September 28, 2013 · 9:13 am
Author: John Scalzi
I loved the premise of Redshirts, in which the characters realize the following: “(1) every Away Mission involves some kind of lethal confrontation with alien forces, (2) the ship’s captain, its chief science officer, and the handsome Lieutenant Kerensky always survive these confrontations, and (3) at least one low-ranked crew member is, sadly, always killed. Not surprisingly, a great deal of energy below decks is expended on avoiding, at all costs, being assigned to an Away Mission” (source). The building of this world is hilarious as Scalzi calls out sci-fi TV shows for all the unbelievable little things they do. Unfortunately, I didn’t think there was much to the plot. It wasn’t especially interesting to me and after the setup, the humor mostly disappeared. The premise was brilliant, the execution largely forgettable. Continue reading →
June 30, 2013 · 6:48 pm
Author: Dan Wells
Review Summary: I still loved the writing and the characters, but the plot suffered from some serious middle-of-a-trilogy lag.
In the first book of this series, Kira discovered that a race of manufactured super humans called the Partials contain the cure to the disease that has been ravaging the human race. Unfortunately, the Partials are facing their own imminent demise, fueling suspicion and prejudices that are pushing humans and Partials closer to another war. In order to bring the sides together, Kira needs to learn more about why they were designed the way they are. She also desperately wants to know what her unique blend of human and partial characteristics make her. Continue reading →
Filed under Dystopian, Fiction, Science Fiction
Tagged as book, book reviews, books, dan wells, dystopian, fragments, partials, sci fi, YA
May 12, 2013 · 7:02 am
Title: The Obsidian Mirror
Author: Catherine Fisher
Source: from publisher for review
Review Summary: A fun, light adventure story without a really great protagonist but which works because of the mysterious setting with potential for some great world building.
The many characters in The Obsidian Mirror are all drawn together by one thing – the mirror’s amazing ability to bend time and space, allowing the user to travel forward or backward in time. Jake desperately wants to find out what happened to his father, who he believes was murdered by the mysterious recluse currently in possession of the mirror. Others want to own the mirror to gain power, others to destroy it, and others for reasons yet undiscovered. Unfortunately, they can’t all get what they want… Continue reading →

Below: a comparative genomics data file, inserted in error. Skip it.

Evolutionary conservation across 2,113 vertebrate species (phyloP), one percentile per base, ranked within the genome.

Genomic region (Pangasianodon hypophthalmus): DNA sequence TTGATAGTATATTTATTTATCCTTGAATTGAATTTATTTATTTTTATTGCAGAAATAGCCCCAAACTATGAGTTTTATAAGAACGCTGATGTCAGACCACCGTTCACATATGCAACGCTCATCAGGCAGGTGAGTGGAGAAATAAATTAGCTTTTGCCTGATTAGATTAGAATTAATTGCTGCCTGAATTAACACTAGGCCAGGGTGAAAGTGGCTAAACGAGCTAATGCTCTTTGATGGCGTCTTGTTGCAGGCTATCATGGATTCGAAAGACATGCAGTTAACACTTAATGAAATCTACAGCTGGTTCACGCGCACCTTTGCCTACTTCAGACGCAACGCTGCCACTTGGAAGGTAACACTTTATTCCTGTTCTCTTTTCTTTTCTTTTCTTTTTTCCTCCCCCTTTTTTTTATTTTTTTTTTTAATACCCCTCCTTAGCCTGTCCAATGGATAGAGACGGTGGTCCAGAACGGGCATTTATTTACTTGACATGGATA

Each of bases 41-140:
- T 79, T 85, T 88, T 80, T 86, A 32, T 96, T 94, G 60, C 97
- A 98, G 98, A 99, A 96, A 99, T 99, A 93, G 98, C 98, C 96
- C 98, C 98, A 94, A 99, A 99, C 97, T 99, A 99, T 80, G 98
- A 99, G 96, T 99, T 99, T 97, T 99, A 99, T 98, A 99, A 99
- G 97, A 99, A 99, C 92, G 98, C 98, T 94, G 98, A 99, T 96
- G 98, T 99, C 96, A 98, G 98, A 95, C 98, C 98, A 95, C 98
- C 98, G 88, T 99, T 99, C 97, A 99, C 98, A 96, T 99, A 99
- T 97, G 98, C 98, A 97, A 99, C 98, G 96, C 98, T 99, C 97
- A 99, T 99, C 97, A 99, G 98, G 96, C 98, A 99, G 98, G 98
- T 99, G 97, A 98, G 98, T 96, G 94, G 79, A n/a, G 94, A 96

May 11, 2013 · 5:32 am
Title: After the Ending
Author: Lindsey Fairleigh and Lindsey Pogue
Source: from publisher for review
Review Summary: By far one of the best fiction books I’ve read this year! You’ll have to read the review for more, because there were far too many good things about it to fit here.
After a virus kills nearly everyone they know, best friends Dani and Zoe are stranded on either side of the country and working their way towards each other. They quickly discover that those not killed by the virus are developing side effects, from murderous rages to unbelievable new abilities. In order to survive the frightening new world, they’ll have to develop their own new abilities and learn to fight to survive. Continue reading →
Filed under Uncategorized
Tagged as book, book review, books, dystopian, fiction, indie, post-apocalyptic, sci fi, science fiction, YA, young adult
March 16, 2013 · 2:54 pm
Title: Starship Troopers
Author: Robert Heinlein
Review Summary: It does what it does well, which is just to be a book with some dry humor and a very military feel, but I prefer at least a little world building in my sci-fi.
The plot of Starship Troopers is pretty short and sweet, following the military career of a young man some time in the distant future. In this futuristic society, only those who join the military are allowed to vote. This decision is justified by the belief that those people willing to sacrifice them selves for the good of society are those who deserve to have the vote. However, our protagonist mostly joins up because all his friends are doing it and a big part of the book is how is abilities and interest in the military evolve. Continue reading →
September 16, 2012 · 11:40 pm
Author: Heather Anastasiu
Review Summary: Very cool idea for a world, but the plot is a little too YA cliche for me to really love it.
In this dystopian novel, humanity has given up the ability to feel emotion or think for themselves. Instead, they are all connected to a network which regulates their activities and decides when they should be deactivated. However, many young adults are beginning to “glitch”, suddenly experiencing emotion and also displaying strange new mental powers. As Zoe struggles to hide her glitches and control her erratic telekinetic powers, she also has to deal with feeling emotion for her family and for boys for the first time. Continue reading →